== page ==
Through lives such as these the bells proclaiming the birth of Christ are rung. People who are ready to adopt an attitude of hope, who look for the star in the year 2019, know that they will have to journey, to change, to search. Today, as we seek wisdom, we cannot remain exactly where or as we are.

We hear that Wise men went to Jerusalem. What might the city of Jerusalem mean to each of us today? It could be said that Jerusalem signifies all the complexity, ambiguity and insecurity of contemporary experience. It can represent all the anxiety, pressures, brokenness which threaten to destroy the fabric of our lives, our church and the world in which we live. (fake news, terrorism, financial security, job security, depression, grief, to name just a few) We live in a world that lures us into any number of roads away from the center which is Christ – consumerism and addictions, for example. We are all susceptible to going down any number of these kinds of roads, rather than remaining focused on following the star that leads to new birth.

And so, Herod and Jerusalem define much of the complexities of our own time. They signify all that which, given half a chance, would destroy human hope and commitment and motivation, and would create serious road blocks as we discover those places of new birth. Wise people know that you cannot avoid ‘Jerusalem’ and ‘Herod’ is always one to be encountered.

Herod also tried to co-opt the wise men to betray their journey, to end their commitment to the future possibility, to kill the child. Today, if you try to be a human being searching for hope, if you are committing yourself in some way to the quality of God’s future, there are many ways in which Herod speaks. The Herod voice would have said to Nelson Mandela, to the young man searching for a sober life, the person seeking to forgive, “Why invest your energy in idealistic dreams? Why set yourself up for failure? You’re comfortable where you are, so why change?” We are – I’m sure - familiar with that nagging, negative voice, sometimes speaking louder that the voice of hope. Indeed, this is how Herod speaks throughout the ages and in the midst of whatever predicaments in which we may find ourselves. But wise people recognize that voice and choose to take a different road, the road that follows the star of hope and leads to new life.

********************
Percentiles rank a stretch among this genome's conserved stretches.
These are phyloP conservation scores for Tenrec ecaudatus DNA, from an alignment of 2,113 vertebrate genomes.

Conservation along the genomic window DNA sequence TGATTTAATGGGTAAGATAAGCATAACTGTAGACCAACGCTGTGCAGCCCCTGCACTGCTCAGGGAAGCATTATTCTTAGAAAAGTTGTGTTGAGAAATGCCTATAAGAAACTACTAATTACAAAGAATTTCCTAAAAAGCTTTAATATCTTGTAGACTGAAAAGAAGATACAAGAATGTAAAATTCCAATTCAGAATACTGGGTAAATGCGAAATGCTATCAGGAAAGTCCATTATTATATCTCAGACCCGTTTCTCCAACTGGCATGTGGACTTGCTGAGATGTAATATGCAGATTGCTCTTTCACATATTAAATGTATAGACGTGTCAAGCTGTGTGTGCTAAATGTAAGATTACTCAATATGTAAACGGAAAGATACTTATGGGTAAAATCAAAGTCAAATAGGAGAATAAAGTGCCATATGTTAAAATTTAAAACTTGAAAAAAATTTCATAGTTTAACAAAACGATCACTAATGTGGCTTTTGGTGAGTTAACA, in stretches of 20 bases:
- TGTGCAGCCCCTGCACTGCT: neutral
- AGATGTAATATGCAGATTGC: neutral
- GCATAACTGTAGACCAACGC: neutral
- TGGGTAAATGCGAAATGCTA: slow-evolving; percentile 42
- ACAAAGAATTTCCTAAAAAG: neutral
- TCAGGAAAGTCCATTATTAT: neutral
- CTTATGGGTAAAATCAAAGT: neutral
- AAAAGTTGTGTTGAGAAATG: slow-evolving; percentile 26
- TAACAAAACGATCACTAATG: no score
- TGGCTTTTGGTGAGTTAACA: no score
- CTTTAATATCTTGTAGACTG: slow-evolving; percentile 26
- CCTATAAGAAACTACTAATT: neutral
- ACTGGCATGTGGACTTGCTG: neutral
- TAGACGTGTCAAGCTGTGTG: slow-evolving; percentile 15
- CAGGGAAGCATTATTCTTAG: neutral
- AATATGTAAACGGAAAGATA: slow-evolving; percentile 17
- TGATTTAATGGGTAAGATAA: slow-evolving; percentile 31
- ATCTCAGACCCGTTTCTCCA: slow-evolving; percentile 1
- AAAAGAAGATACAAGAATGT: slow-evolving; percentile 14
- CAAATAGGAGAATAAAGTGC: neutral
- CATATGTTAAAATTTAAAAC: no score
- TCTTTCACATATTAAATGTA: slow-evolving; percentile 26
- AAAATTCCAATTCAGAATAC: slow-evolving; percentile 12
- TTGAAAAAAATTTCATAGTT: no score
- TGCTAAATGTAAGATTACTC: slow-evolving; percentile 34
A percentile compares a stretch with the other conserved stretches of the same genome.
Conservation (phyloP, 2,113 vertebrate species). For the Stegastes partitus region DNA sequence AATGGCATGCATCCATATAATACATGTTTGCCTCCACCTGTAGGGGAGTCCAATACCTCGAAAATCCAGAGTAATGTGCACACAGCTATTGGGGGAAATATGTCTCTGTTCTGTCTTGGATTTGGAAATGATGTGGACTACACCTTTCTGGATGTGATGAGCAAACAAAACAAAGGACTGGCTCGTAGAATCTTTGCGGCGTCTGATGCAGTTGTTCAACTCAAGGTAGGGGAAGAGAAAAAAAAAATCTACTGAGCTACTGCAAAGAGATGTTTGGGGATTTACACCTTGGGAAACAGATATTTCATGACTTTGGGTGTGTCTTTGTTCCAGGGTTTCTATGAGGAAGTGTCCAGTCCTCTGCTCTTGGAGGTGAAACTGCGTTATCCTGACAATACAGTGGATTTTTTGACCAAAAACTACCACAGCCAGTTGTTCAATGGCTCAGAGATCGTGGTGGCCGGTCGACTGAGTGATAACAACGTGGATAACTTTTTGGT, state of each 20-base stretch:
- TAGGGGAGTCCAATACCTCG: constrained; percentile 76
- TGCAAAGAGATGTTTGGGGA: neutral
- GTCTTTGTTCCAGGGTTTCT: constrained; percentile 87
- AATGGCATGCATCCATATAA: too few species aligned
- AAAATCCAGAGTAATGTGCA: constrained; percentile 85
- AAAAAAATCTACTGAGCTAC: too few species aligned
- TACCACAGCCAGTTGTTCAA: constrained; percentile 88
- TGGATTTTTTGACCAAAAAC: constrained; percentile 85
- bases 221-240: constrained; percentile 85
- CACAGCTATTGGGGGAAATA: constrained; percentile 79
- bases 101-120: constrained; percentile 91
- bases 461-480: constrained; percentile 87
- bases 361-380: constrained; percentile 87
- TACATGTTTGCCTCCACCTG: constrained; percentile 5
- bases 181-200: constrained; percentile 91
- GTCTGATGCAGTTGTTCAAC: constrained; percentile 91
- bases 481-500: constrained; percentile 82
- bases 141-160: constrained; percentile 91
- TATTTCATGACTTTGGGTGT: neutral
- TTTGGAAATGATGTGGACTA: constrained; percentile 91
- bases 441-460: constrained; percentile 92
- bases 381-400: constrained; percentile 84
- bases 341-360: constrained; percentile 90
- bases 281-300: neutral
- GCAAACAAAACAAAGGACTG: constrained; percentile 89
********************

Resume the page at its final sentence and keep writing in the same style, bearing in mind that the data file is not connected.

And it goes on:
A final image that we need to reflect on is the image of the wise men offering their gifts. If our journeying and searching have been in response to the God who calls us, we find ourselves at the place where we discover a child, grateful for that sacred discovery, and inspired to offer gifts: the very best gifts we have to give. One obvious way in which we have the opportunity to offer back to God the gifts God has so generously given us, is through sharing our time, talents, treasures, supporting ministries in and through St. Peter’s.

So, we ask ourselves, “Who and where is that child?” Michael Curry, Presiding Bishop in the Episcopal church would say this child is found wherever there is love. This child is also found in the new person God is calling us to become, and the gifts (gold, frankincense, myrrh) are such things as how we live and how we love. When we allow the Christ child within us to be born, we are empowered to offer the very best gifts we have to give. Through us, the eternal and holy child of hope and possibility can be born daily, not just in a remote past, in a land far away, but here, in this moment, in this place.

Desmond Tutu has been quoted to say that Nelson Mandela is “God’s gift to South Africa” – that is, he followed that distant star of hope, experienced the birth of Christ within himself, and became the gift that inspired transformation in S. Africa.

So the miraculous thing is that we are the story.

Each of us is the child of God who is daily being called into new birth.
Each of us is the wise person searching for the child.
Each of us is the living, breathing Bethlehem in which the Christ child is continually longing to be born.
Each of us is the story through which the bells proclaiming the birth of Christ are heard through the whole of Winnipeg and beyond.